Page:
Remember, Northridge 94 was a fairly modest and localized quake.

          My friend moved out of the LA metroplex as soon as he earned his CSU degree. He said that he has absolutely no intentions of hanging around to see the aftermath of The Big One when that arrives. As it is absolutely guaranteed to do at some point.


          •  Well, at least I knew to do that. (1+ / 0-)
            Recommended by:

            In the 19 years I lived in California, I knew enough to turn off the gas for the hot water heater, had battery lanterns ready, Portable radio and TV's, and plenty of batteries. I also had quite a few bottles of water in storage. And, I made sure there was a plug in phone.

            Now that I am in Penna (Get to vote in April finally) and live in the country, I am still prepared for those times when the electricity goes out. And it does, as you know in the country. We still have poles that get hit, transformers that blow up, and wind that knocks down a power line. In fact, it has gone off already this year. So, with the wind storm we are getting today from that Arctic thing hitting us, I suspect that there is a chance that we will lose electricity and cable. Bye Daily Kos for the evening if we do.

            I am just concerned that some people will not be ready at all and others, such as my friends in Florida who are so prepared that they are just waiting for the day. That scares me. I just wish people would prepare without the panic.  

            I'm voting for the Democrat! End of story!

            by BarnBabe on Sun Feb 10, 2008 at 02:17:28 PM PST

            [ Parent ]

  •  Well researched, important diary (2+ / 0-)
    Recommended by:
    DemFromCT, Ellinorianne

    I'm really glad I read it!

  •  wow, scary (2+ / 0-)
    Recommended by:
    DemFromCT, Ellinorianne

    Last Tuesday evening I waited in the ER with my girlfriend for nine hours while they determined that she did not, in fact, have appendicitis.  This was one of 3 large teaching hospitals within a very small area, and an ordinary weeknight. Hospitals are already well past capacity. I can't imagine what pandemic flu would do to them.

  •  Pandemic? US hospitals aren't ready for germs! (2+ / 0-)
    Recommended by:
    elfling, Ellinorianne

    Seriously. I'm just talking about drug-resistant germs here.

    Let me tell you a story. Think back to 2005. Hear much about MRSA in 2005? No? Not surprised. It got 0% news coverage in the States.

    In England, it was front page news. Everyone thought the country was going to turn into Poxville because of MRSA. Oh, and because it was an election year, the Conservatives were saying that all the MRSA deaths were because of the universal healthcare system in place since the 1940s.

    Well, the numbers came back for that year of how many people died from MRSA. Both in America, and across the Atlantic.

    Chances of dying from MRSA in...

    England or Wales, with the press going apeshit about it, and their national statistics office saying "maybe the numbers are a bit high because of all the attention it's getting in the press": 1-in-32,000.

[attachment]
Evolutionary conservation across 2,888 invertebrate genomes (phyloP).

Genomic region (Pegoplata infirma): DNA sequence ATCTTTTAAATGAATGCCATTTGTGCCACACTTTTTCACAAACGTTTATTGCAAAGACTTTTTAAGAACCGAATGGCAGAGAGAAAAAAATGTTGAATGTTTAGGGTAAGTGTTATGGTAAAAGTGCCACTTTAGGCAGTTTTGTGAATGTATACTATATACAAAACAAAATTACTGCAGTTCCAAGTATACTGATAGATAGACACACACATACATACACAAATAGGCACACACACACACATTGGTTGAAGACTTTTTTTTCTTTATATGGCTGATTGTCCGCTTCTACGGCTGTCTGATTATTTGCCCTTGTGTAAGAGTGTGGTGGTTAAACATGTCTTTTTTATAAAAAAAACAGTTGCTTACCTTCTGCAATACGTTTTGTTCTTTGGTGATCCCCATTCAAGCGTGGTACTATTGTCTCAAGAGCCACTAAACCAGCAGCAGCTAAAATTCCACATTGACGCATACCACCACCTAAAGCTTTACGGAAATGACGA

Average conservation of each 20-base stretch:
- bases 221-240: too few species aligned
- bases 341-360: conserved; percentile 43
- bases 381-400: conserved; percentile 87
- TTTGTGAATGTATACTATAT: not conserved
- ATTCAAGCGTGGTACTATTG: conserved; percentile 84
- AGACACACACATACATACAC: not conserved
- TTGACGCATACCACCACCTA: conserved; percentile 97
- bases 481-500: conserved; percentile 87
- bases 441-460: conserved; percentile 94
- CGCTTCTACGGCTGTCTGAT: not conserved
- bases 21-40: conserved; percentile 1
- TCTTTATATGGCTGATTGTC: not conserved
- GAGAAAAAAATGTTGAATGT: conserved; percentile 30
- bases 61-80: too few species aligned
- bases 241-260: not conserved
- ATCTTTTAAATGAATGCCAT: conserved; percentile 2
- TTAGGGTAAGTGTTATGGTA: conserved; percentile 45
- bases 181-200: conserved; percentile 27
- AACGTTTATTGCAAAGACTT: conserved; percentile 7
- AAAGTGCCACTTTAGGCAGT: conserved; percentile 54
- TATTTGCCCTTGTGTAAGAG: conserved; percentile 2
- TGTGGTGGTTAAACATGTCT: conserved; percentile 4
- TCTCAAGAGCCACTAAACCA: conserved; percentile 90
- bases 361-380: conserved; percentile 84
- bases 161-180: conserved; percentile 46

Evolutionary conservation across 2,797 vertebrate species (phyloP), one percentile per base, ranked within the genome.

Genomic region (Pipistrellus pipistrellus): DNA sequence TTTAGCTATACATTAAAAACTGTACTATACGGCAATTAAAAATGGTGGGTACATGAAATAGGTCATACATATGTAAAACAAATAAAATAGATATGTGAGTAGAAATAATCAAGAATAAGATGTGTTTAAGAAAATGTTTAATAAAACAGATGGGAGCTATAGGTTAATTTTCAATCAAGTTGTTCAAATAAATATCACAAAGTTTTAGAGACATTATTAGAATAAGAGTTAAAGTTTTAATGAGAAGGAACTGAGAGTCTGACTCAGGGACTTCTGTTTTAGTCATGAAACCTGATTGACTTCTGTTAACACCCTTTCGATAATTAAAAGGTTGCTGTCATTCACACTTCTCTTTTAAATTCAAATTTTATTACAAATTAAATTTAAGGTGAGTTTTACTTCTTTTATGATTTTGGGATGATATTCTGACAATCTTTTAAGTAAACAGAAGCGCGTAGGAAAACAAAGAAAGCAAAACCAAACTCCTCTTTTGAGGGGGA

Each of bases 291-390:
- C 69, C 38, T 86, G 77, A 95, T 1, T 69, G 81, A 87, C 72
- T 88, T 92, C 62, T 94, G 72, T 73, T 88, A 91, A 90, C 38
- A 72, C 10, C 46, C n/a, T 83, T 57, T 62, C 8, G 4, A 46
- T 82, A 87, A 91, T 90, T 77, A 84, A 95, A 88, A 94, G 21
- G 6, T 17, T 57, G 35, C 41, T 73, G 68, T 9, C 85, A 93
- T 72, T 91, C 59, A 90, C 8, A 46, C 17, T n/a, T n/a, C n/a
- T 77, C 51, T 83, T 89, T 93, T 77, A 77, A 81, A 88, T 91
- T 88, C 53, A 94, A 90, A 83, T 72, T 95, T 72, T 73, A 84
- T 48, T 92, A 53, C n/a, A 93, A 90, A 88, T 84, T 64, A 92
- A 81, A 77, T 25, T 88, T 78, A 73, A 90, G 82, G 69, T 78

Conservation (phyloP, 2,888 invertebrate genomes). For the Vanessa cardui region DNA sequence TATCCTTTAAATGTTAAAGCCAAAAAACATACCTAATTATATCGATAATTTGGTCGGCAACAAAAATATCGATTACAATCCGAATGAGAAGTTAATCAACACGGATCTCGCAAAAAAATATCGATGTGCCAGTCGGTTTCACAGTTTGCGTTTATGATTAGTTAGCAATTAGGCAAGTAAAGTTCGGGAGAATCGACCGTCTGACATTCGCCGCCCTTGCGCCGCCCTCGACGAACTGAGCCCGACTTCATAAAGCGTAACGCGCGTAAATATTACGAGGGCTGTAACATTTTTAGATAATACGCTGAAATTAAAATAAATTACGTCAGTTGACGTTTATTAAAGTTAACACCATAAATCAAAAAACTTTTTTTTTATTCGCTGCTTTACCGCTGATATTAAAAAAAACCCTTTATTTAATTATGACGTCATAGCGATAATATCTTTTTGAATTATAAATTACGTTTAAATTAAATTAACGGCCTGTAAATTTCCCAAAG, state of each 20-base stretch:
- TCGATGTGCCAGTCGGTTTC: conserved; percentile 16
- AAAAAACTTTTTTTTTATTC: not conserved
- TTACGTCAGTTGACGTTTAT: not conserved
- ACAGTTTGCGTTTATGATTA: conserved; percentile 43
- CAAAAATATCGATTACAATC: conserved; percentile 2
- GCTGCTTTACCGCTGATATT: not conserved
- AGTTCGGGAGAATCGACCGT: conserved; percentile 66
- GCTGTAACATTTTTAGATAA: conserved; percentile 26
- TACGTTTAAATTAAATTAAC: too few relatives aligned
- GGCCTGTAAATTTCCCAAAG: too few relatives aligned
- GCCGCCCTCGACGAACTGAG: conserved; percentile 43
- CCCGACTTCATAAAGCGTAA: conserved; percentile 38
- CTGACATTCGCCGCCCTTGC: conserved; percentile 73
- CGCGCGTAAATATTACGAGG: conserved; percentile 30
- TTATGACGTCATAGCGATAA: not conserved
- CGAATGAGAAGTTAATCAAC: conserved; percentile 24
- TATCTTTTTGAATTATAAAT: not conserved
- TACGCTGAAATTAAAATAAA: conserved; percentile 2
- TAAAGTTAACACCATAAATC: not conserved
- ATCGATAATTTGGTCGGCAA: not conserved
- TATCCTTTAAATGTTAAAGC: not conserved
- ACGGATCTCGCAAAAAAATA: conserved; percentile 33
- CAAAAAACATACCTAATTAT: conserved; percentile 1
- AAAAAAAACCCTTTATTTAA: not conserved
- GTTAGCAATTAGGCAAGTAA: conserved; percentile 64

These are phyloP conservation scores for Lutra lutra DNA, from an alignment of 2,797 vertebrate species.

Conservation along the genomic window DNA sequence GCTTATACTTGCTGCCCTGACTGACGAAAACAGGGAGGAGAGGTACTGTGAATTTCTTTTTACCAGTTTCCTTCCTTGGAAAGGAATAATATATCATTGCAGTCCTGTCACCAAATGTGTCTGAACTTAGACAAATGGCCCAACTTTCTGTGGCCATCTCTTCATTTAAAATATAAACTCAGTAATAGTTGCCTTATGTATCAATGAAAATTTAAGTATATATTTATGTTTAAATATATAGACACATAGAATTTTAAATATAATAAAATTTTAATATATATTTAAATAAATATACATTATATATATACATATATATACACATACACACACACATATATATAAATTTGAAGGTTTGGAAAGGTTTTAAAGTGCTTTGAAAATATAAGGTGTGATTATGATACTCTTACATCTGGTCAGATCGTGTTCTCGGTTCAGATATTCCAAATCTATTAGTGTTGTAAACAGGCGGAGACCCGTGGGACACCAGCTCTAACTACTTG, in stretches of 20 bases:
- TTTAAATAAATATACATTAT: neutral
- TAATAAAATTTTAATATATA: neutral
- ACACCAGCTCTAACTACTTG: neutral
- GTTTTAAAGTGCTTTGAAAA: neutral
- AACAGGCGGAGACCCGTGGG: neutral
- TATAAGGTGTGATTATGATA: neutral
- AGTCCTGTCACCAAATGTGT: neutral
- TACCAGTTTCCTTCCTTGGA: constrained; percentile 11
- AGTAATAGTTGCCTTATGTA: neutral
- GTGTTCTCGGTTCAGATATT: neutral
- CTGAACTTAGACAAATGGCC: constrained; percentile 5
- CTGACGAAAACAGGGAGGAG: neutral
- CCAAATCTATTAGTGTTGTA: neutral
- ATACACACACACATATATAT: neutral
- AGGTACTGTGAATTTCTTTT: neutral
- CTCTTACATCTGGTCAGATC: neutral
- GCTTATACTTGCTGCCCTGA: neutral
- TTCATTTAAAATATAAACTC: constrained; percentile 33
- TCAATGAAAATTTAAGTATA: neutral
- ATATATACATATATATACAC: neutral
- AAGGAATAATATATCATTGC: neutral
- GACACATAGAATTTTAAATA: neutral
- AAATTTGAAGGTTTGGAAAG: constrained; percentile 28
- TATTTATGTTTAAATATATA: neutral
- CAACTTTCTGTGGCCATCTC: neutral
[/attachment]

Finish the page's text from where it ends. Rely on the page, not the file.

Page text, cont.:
the USA, where there is zero press on MRSA as a public outbreak, and no politicians are saying "hey, market-driven healthcare is KILLING US": 1-in-15,800.

    Imagine if there was a car, and it was prone to exploding and it killed a number of Europeans, and their press was going ape-shit over it. Now imagine if the same car was sold here too, and it killed twice the rate of people, and all the news showed was Paris Hilton. It's like that. But with microscopic organisms instead of exploding cars.

    For the links citing proof of the numbers, go here. Figures from the CDC, the UK Office for National Statistics, and the Census Office.

    Healthcare for profit KILLS AMERICANS.

    The nation can be made to produce a far higher standard of living for the masses of the people if only government is intelligent and energetic... (FDR, '37)

    by ShawnGBR on Sun Feb 10, 2008 at 08:44:04 AM PST

    •  MRSA isn't the only hospital-acquired bug (0+ / 0-)

      There's hospital-acquired pneumonias, C. difficile, plenty of other nasty things you can pick up in the hospital that can be very dangerous.

      High patient-to-nurse ratios are a factor, as is an attitude that infections are simply inevitable. Turns out, they're not:

      These projects are raising the bar for everyone. According to the Centers of Disease Control and Prevention, 2 million Americans get hospital infections each year. They do not need to. Rates in Norway and Sweden are nearly zero. Why should we accept as inevitable that patients have to die or suffer from hospital-acquired infections, wrong-site surgery, unreliable heart-attack treatment, medication errors -- and myriad other forms of error and unreliability in care -- when we can now name hospitals that have eliminated or drastically decreased each of these forms of harm?

      If these sloppy mistakes are being made now, when there is no crisis, that tells me that already our hospitals are over their true capacity. Pandemic is a big thing, but even a car bomb with 100 victims - standard issue in Baghdad, unfortunately - would stress that city's hospital system to the breaking point, even in a large metro area like Los Angeles, where you could send 10 patients to 10 hospitals.